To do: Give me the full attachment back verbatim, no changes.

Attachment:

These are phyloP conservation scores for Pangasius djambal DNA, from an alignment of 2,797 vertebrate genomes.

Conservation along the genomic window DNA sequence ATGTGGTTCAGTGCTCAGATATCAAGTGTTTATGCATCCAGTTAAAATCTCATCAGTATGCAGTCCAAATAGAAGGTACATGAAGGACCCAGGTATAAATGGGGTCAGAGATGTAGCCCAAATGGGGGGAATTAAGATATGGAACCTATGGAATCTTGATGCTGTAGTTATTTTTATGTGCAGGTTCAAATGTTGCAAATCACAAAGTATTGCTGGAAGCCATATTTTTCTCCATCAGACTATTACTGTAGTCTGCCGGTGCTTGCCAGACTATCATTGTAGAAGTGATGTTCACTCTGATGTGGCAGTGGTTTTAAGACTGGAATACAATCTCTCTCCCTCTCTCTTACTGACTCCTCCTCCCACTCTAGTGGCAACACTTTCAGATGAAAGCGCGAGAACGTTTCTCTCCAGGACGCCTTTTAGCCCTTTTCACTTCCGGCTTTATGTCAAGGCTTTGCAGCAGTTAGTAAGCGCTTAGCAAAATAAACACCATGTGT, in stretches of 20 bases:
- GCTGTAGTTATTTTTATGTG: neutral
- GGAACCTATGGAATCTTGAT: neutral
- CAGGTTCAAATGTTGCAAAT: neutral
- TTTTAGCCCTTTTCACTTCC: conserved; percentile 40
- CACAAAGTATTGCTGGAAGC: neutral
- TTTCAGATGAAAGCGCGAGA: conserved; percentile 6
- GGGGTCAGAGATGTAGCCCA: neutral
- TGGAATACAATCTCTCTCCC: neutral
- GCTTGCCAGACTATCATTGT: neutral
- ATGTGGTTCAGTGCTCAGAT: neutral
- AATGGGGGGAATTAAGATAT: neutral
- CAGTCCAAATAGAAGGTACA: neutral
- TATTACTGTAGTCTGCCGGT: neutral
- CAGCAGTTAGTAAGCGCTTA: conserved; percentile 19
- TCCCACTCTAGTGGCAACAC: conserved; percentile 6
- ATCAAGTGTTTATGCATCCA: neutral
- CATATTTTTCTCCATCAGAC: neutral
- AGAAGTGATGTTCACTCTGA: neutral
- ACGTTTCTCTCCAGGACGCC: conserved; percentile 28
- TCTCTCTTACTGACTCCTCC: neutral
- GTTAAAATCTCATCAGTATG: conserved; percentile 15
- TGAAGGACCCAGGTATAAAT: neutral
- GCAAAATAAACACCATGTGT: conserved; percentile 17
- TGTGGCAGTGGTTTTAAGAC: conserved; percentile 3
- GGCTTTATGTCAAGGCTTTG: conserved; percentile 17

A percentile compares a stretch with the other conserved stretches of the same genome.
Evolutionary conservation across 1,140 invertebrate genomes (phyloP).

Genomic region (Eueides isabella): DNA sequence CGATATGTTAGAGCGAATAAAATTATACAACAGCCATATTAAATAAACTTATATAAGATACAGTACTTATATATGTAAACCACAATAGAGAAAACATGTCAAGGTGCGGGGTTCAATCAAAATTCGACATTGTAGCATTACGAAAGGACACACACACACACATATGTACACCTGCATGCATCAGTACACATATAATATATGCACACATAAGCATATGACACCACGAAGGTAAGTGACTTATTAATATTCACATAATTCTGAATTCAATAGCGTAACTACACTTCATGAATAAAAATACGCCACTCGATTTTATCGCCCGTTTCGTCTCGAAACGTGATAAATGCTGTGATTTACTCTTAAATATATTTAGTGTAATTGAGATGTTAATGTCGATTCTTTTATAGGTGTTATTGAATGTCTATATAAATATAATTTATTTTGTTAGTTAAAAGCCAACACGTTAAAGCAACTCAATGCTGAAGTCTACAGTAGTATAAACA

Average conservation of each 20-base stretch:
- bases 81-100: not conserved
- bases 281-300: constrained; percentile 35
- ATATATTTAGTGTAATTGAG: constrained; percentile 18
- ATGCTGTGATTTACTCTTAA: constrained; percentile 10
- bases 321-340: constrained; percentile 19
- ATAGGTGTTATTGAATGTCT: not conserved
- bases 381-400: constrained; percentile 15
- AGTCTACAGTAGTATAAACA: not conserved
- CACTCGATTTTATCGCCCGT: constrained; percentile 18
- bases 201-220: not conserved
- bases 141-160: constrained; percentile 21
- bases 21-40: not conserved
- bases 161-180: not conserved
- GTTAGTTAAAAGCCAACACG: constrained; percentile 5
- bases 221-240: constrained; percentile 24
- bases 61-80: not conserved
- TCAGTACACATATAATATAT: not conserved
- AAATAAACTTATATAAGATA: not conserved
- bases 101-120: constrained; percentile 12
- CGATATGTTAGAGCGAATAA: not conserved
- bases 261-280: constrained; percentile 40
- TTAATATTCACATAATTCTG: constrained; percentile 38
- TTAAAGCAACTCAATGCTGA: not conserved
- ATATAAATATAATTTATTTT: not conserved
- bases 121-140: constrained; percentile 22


These are phyloP conservation scores for Pangasius djambal DNA, from an alignment of 2,797 vertebrate genomes.

Conservation along the genomic window DNA sequence ATGTGGTTCAGTGCTCAGATATCAAGTGTTTATGCATCCAGTTAAAATCTCATCAGTATGCAGTCCAAATAGAAGGTACATGAAGGACCCAGGTATAAATGGGGTCAGAGATGTAGCCCAAATGGGGGGAATTAAGATATGGAACCTATGGAATCTTGATGCTGTAGTTATTTTTATGTGCAGGTTCAAATGTTGCAAATCACAAAGTATTGCTGGAAGCCATATTTTTCTCCATCAGACTATTACTGTAGTCTGCCGGTGCTTGCCAGACTATCATTGTAGAAGTGATGTTCACTCTGATGTGGCAGTGGTTTTAAGACTGGAATACAATCTCTCTCCCTCTCTCTTACTGACTCCTCCTCCCACTCTAGTGGCAACACTTTCAGATGAAAGCGCGAGAACGTTTCTCTCCAGGACGCCTTTTAGCCCTTTTCACTTCCGGCTTTATGTCAAGGCTTTGCAGCAGTTAGTAAGCGCTTAGCAAAATAAACACCATGTGT, in stretches of 20 bases:
- GCTGTAGTTATTTTTATGTG: neutral
- GGAACCTATGGAATCTTGAT: neutral
- CAGGTTCAAATGTTGCAAAT: neutral
- TTTTAGCCCTTTTCACTTCC: conserved; percentile 40
- CACAAAGTATTGCTGGAAGC: neutral
- TTTCAGATGAAAGCGCGAGA: conserved; percentile 6
- GGGGTCAGAGATGTAGCCCA: neutral
- TGGAATACAATCTCTCTCCC: neutral
- GCTTGCCAGACTATCATTGT: neutral
- ATGTGGTTCAGTGCTCAGAT: neutral
- AATGGGGGGAATTAAGATAT: neutral
- CAGTCCAAATAGAAGGTACA: neutral
- TATTACTGTAGTCTGCCGGT: neutral
- CAGCAGTTAGTAAGCGCTTA: conserved; percentile 19
- TCCCACTCTAGTGGCAACAC: conserved; percentile 6
- ATCAAGTGTTTATGCATCCA: neutral
- CATATTTTTCTCCATCAGAC: neutral
- AGAAGTGATGTTCACTCTGA: neutral
- ACGTTTCTCTCCAGGACGCC: conserved; percentile 28
- TCTCTCTTACTGACTCCTCC: neutral
- GTTAAAATCTCATCAGTATG: conserved; percentile 15
- TGAAGGACCCAGGTATAAAT: neutral
- GCAAAATAAACACCATGTGT: conserved; percentile 17
- TGTGGCAGTGGTTTTAAGAC: conserved; percentile 3
- GGCTTTATGTCAAGGCTTTG: conserved; percentile 17

A percentile compares a stretch with the other conserved stretches of the same genome.
Evolutionary conservation across 1,140 invertebrate genomes (phyloP).

Genomic region (Eueides isabella): DNA sequence CGATATGTTAGAGCGAATAAAATTATACAACAGCCATATTAAATAAACTTATATAAGATACAGTACTTATATATGTAAACCACAATAGAGAAAACATGTCAAGGTGCGGGGTTCAATCAAAATTCGACATTGTAGCATTACGAAAGGACACACACACACACATATGTACACCTGCATGCATCAGTACACATATAATATATGCACACATAAGCATATGACACCACGAAGGTAAGTGACTTATTAATATTCACATAATTCTGAATTCAATAGCGTAACTACACTTCATGAATAAAAATACGCCACTCGATTTTATCGCCCGTTTCGTCTCGAAACGTGATAAATGCTGTGATTTACTCTTAAATATATTTAGTGTAATTGAGATGTTAATGTCGATTCTTTTATAGGTGTTATTGAATGTCTATATAAATATAATTTATTTTGTTAGTTAAAAGCCAACACGTTAAAGCAACTCAATGCTGAAGTCTACAGTAGTATAAACA

Average conservation of each 20-base stretch:
- bases 81-100: not conserved
- bases 281-300: constrained; percentile 35
- ATATATTTAGTGTAATTGAG: constrained; percentile 18
- ATGCTGTGATTTACTCTTAA: constrained; percentile 10
- bases 321-340: constrained; percentile 19
- ATAGGTGTTATTGAATGTCT: not conserved
- bases 381-400: constrained; percentile 15
- AGTCTACAGTAGTATAAACA: not conserved
- CACTCGATTTTATCGCCCGT: constrained; percentile 18
- bases 201-220: not conserved
- bases 141-160: constrained; percentile 21
- bases 21-40: not conserved
- bases 161-180: not conserved
- GTTAGTTAAAAGCCAACACG: constrained; percentile 5
- bases 221-240: constrained; percentile 24
- bases 61-80: not conserved
- TCAGTACACATATAATATAT: not conserved
- AAATAAACTTATATAAGATA: not conserved
- bases 101-120: constrained; percentile 12
- CGATATGTTAGAGCGAATAA: not conserved
- bases 261-280: constrained; percentile 40
- TTAATATTCACATAATTCTG: constrained; percentile 38
- TTAAAGCAACTCAATGCTGA: not conserved
- ATATAAATATAATTTATTTT: not conserved
- bases 121-140: constrained; percentile 22